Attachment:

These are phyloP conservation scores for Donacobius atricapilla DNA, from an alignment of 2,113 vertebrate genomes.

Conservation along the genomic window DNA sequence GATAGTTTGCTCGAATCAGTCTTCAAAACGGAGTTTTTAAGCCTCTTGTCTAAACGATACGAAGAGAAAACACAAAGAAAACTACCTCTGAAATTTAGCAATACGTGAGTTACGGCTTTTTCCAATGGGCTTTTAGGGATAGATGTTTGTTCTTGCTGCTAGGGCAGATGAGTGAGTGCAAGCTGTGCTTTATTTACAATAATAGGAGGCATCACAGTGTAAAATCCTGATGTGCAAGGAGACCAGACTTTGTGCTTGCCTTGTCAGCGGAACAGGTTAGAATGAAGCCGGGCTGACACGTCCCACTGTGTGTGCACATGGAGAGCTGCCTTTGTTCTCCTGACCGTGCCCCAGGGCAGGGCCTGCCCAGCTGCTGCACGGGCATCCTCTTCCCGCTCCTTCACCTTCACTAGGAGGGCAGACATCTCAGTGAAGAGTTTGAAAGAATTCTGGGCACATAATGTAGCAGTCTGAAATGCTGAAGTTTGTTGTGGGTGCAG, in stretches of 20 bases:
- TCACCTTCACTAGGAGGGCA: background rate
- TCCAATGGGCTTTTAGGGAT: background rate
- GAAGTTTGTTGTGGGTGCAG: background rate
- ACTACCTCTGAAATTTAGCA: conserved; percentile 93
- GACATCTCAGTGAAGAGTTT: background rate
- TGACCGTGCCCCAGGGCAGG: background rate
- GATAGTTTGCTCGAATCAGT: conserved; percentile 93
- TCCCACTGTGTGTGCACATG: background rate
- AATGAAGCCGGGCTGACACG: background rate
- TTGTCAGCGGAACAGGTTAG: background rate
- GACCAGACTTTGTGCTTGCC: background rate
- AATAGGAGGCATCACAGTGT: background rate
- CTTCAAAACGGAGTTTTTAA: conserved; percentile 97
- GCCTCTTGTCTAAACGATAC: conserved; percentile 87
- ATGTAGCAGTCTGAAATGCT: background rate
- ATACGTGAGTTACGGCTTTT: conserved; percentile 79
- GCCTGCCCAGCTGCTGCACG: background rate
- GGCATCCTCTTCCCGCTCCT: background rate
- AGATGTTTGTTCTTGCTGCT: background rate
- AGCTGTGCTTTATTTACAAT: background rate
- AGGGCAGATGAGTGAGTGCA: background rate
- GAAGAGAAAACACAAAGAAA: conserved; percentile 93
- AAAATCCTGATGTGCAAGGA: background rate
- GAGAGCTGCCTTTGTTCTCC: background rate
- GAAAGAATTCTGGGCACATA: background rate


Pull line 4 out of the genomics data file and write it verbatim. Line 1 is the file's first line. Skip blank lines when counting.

- TCCAATGGGCTTTTAGGGAT: background rate